Turkey's net monthly minimum wage of 2,825 lira amounted to €337 in January 2021. Last Wednesday it was the equivalent of €197.
Thousands marched through Istanbul on Sunday after trade unions denounced the rise of poverty in the country and called for an increase of the minimum wage.
Turkey is currently experiencing a currency calamity due to the Turkish lira hitting record lows against the dollar – exceeding 13 to the US greenback this week –, losing nearly 30% in value in the last month alone, and over 43% since the start of the year.
The annual inflation surged over 20%, decimating the Turks' purchasing power.
The currency has been in freefall as President Recep Tayyip Erdogan has championed interest rate cuts despite rampant inflation.
Why is the Turkish lira crashing?
Erdogan insisted this summer that interest rates had to fall, taking the unorthodox view that high rates equal high inflation.
The central bank has since slashed the main interest rate by 400 basis points, sparking doubts about its independence.
In its latest decision, it suggested another cut was likely in December. But the lira's issues go deeper.
Erdogan, who has sacked three central bank governors since July 2019, has refused to accept any responsibility for the lira's collapse.
"I reject policies that will condemn our people to unemployment, hunger, and poverty," the Turkish President said, warning that the country was in a "war of economic independence".
Kerim Rota, who is in charge of economic policy at the opposition Future Party, said the lira was suffering the worst monthly devaluation since 1994, and the second-worst in the past 40 years.
"If it reaches 14.25 to the dollar at the end of the month, it will be the highest. It's now out of control, this is clear to see," Rota told local media.
The Turkish currency rose on December 8, trading at under 12 lira to the dollar.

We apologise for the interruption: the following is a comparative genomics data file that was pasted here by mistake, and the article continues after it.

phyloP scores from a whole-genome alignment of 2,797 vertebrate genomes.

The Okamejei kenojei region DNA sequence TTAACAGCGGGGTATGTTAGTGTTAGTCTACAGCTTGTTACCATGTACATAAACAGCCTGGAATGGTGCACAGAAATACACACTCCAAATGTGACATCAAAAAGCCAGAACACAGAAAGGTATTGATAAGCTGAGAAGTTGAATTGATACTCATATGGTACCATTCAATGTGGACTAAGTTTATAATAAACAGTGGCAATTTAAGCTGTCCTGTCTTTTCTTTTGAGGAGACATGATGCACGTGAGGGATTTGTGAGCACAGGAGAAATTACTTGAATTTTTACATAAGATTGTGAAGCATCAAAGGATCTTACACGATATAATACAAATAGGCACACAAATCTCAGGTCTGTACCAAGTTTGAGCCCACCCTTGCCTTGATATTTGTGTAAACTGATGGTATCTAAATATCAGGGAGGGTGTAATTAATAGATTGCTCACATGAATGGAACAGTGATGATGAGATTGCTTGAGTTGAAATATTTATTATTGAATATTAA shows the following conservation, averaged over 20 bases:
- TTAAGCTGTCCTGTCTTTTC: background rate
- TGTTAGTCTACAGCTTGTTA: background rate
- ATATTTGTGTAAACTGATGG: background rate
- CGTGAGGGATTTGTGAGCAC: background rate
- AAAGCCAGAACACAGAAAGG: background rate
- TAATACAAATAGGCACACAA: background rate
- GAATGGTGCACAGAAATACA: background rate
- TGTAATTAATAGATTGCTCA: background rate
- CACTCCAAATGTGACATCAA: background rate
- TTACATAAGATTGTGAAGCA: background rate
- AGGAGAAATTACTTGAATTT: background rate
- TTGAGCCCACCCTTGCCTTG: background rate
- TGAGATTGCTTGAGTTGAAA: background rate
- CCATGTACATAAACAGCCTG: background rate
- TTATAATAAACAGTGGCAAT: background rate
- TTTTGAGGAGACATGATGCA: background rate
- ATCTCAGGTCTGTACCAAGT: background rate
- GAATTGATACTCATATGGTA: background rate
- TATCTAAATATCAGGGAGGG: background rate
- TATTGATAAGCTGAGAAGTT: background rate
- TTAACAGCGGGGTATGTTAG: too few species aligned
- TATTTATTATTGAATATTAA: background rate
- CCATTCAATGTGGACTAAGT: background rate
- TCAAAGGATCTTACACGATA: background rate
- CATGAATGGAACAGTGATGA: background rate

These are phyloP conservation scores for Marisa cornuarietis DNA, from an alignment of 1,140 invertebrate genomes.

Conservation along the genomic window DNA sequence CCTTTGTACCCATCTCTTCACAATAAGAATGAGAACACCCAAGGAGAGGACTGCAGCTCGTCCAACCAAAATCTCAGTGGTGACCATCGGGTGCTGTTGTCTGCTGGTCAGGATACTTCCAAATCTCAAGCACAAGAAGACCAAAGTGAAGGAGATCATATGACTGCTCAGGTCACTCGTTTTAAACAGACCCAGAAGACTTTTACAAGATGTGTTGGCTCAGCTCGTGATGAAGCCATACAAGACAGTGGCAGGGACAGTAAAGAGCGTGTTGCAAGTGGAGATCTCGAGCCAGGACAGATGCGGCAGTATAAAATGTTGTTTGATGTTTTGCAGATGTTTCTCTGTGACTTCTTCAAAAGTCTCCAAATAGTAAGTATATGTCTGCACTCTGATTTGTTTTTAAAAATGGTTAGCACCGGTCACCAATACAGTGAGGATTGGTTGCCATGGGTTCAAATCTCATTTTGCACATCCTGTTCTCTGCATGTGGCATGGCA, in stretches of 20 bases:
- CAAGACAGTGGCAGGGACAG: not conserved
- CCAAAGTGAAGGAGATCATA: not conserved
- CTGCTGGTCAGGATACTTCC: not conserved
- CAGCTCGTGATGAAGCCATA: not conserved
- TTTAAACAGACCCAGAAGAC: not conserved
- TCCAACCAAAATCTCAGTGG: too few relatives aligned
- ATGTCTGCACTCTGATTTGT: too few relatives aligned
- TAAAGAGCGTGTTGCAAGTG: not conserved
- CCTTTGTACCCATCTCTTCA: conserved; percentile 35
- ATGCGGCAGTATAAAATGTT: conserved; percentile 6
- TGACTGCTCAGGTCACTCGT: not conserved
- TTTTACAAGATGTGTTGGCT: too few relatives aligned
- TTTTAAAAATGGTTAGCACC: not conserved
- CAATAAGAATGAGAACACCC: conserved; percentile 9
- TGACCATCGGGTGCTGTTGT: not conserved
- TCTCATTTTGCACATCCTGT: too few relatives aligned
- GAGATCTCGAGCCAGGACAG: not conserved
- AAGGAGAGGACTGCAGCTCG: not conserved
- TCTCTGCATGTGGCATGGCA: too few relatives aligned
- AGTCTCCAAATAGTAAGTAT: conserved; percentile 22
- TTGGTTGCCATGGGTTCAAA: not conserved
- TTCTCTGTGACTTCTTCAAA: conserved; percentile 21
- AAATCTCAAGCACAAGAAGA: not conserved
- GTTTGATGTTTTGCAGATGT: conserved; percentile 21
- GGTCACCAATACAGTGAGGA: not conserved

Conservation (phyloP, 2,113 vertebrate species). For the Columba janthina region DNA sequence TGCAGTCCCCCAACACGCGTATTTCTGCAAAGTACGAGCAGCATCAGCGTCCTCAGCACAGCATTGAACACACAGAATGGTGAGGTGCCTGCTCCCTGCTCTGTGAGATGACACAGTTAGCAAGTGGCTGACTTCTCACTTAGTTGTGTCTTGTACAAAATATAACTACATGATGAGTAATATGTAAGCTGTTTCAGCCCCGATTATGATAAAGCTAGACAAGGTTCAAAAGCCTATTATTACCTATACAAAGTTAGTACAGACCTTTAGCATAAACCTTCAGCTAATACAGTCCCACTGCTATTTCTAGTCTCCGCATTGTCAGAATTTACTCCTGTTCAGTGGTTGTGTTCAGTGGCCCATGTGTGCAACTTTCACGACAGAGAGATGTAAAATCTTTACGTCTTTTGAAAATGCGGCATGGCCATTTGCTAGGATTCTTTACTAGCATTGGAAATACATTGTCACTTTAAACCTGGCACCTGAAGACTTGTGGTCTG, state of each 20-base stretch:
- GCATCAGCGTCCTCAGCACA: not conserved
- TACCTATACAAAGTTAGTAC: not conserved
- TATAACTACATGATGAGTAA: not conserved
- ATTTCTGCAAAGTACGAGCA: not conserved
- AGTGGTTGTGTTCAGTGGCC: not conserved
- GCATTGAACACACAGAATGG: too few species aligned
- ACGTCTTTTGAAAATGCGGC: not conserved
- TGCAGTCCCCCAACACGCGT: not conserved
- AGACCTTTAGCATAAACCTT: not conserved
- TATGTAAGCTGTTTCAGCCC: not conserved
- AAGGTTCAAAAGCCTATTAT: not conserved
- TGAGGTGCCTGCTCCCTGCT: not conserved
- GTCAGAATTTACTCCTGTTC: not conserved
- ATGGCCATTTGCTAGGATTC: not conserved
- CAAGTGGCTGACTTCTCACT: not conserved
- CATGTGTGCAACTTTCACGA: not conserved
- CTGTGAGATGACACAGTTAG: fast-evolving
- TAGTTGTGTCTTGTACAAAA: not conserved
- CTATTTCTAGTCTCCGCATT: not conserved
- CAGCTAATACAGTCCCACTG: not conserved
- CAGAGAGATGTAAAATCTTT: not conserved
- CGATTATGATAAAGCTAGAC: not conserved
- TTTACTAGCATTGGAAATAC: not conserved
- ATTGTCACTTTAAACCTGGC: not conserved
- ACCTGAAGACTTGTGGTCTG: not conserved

What are the risks?
While many say Turkey's banking sector is stronger since the 2001 economic crisis, Capital Economics's emerging markets analyst Jason Turvey is concerned about the impact on banks and the potential for capital controls.
"Banks are better placed to cope with the spillovers from a weaker lira than they were a few years ago," Tuvey told AFP.
"The risk is that the lira suffers further sharp and disorderly falls that do trigger problems in the banking sector. A credit crunch could ensue that weighs heavily on economic activity."
"Any signs of a 'flood of withdrawal requests' from foreign exchange deposits would likely trigger more aggressive capital controls", he warned.
Over half of all deposits in Turkish banks are in foreign currencies, mainly dollars. Turkey's official inflation target is 5% but has stubbornly remained in the double digits in the past two years, nearing 20% last month.
Opposition parties say real inflation is much higher than what the official data shows.
Given the situation, the opposition has called for an early election ahead of a scheduled vote in June 2023, but Erdogan vowed that "there will be no early election".
What are Erdogan's expectations?
The president is prioritising growth with the economy expected to expand by 9% in 2021 and 3.5% in 2022.
During another currency crisis in 2018, the central bank aggressively hiked the main interest rate but the likelihood of a repeat under Erdogan is low.
Some experts have accused the president of seeking to make Turkey more attractive as a hub for cheap production with Turkish wages worth less in dollar terms.
Turkey's net monthly minimum wage of 2,825.90 liras amounted to $380 (€337) in January 2021, but as of Wednesday last week was equivalent to $222 (€197).